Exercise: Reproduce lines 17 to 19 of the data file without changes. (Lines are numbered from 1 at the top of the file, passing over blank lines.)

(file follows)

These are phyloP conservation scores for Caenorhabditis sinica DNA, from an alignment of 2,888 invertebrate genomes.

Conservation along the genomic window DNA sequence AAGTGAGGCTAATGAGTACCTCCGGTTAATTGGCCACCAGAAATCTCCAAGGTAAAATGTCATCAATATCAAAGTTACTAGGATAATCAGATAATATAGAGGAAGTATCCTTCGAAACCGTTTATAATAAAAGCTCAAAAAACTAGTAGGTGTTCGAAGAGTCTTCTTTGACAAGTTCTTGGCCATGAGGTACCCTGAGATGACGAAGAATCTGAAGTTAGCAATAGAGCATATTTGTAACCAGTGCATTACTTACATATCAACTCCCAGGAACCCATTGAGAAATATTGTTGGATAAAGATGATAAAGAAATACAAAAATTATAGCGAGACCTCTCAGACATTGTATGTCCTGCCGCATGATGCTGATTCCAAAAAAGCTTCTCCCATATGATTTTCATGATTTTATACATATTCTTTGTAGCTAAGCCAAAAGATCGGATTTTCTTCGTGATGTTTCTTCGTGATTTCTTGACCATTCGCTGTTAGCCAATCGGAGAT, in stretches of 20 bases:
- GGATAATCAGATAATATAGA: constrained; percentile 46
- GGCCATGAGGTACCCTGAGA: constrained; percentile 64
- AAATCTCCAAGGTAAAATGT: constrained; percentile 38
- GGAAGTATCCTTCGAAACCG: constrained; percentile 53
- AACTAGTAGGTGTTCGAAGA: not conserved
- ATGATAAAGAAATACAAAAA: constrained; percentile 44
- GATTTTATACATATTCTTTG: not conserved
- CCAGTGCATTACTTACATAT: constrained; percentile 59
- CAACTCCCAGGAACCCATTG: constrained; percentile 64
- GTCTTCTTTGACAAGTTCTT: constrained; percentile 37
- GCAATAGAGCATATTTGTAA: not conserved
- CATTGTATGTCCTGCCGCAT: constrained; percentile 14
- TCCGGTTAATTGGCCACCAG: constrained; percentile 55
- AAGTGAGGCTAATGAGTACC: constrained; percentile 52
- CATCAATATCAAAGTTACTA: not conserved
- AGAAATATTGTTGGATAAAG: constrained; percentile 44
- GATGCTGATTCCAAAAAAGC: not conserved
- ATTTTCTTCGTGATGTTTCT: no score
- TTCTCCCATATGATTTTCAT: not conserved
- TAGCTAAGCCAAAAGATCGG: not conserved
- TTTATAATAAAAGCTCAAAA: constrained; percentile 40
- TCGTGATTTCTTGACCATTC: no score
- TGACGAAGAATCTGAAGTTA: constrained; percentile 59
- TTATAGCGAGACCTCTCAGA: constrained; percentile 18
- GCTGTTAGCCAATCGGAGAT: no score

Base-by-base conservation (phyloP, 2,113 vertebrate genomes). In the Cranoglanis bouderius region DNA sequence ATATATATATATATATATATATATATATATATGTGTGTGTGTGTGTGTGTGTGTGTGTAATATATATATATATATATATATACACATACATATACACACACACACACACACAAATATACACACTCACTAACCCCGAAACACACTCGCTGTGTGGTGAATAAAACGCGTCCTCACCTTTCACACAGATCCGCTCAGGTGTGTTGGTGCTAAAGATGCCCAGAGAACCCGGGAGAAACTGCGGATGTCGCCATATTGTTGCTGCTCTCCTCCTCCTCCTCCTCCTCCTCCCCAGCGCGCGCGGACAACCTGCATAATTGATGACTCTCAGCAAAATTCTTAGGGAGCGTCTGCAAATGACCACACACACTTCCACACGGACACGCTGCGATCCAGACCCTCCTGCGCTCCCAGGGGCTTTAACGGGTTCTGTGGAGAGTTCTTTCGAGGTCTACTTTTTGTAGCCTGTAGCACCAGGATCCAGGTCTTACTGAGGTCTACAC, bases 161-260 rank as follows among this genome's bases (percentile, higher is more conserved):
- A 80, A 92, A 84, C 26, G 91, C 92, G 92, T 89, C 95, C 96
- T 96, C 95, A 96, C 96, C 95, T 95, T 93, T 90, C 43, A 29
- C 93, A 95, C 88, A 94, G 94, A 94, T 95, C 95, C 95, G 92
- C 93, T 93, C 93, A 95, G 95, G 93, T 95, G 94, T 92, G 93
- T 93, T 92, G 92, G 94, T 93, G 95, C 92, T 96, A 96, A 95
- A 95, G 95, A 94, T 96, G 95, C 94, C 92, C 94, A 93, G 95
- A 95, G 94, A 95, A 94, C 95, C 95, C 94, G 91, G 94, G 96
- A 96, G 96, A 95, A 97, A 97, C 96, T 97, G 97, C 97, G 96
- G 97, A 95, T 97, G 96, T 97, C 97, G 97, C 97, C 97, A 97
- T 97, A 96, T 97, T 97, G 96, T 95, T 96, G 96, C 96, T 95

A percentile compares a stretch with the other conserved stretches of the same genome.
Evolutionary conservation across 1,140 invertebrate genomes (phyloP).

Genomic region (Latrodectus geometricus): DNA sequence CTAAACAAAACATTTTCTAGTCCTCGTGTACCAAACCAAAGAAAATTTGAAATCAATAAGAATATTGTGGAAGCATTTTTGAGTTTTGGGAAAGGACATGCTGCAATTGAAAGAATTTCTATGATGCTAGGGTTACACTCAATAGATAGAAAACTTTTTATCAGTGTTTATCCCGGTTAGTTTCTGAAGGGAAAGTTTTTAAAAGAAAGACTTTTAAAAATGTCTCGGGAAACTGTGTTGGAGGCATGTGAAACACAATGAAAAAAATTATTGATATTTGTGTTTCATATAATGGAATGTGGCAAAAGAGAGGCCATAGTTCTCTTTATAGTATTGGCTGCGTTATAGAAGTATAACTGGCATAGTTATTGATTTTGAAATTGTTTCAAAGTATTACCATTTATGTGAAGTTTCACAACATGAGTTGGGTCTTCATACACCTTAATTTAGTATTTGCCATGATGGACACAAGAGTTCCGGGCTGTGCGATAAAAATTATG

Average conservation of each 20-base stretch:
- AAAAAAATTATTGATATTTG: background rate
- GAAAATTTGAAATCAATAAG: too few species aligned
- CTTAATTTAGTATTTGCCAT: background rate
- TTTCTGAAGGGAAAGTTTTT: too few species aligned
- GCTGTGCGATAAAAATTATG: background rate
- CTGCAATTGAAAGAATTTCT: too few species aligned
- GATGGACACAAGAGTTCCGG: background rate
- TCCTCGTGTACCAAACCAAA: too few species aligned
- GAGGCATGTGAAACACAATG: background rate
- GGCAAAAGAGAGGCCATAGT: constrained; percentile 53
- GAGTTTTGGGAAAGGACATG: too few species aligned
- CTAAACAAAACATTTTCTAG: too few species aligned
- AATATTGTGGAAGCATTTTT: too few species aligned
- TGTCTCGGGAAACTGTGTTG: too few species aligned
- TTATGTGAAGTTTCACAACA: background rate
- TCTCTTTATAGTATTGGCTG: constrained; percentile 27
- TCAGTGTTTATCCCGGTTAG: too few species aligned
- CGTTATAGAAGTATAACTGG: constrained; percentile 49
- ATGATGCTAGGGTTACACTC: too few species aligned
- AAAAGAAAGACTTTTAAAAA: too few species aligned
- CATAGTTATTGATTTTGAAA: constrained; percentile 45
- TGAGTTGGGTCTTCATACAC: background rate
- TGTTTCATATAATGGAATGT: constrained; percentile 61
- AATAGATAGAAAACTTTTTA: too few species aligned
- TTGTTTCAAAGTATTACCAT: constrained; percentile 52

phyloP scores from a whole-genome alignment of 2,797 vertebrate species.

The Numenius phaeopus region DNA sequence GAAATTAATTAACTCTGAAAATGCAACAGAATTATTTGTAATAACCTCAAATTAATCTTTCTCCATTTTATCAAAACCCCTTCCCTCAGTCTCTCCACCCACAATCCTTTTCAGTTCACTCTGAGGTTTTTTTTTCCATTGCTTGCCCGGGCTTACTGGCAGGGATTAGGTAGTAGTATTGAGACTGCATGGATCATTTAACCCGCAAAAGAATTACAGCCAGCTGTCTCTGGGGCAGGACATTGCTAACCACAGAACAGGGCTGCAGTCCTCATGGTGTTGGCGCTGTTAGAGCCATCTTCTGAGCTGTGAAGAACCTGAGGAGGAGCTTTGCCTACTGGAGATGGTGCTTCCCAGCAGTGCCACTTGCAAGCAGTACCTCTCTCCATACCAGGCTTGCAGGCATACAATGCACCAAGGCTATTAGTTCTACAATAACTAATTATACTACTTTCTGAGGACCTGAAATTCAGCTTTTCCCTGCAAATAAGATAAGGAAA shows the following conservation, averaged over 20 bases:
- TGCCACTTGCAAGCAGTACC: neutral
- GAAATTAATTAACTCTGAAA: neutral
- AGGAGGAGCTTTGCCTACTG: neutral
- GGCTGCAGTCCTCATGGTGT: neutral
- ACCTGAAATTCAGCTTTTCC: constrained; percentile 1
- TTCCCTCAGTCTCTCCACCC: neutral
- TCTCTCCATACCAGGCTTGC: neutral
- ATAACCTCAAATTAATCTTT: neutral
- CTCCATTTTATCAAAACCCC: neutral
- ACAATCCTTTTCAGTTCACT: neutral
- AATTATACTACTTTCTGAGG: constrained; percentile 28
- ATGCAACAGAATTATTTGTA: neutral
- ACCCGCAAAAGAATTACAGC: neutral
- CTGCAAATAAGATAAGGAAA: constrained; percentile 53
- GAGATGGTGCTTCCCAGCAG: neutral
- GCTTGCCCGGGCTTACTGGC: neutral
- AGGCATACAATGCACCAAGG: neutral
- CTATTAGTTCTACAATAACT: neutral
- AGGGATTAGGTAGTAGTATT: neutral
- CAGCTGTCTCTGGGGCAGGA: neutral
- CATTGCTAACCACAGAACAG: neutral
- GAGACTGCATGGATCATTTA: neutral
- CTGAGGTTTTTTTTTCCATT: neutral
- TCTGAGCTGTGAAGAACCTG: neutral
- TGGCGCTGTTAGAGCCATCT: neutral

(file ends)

- CATCAATATCAAAGTTACTA: not conserved
- AGAAATATTGTTGGATAAAG: constrained; percentile 44
- GATGCTGATTCCAAAAAAGC: not conserved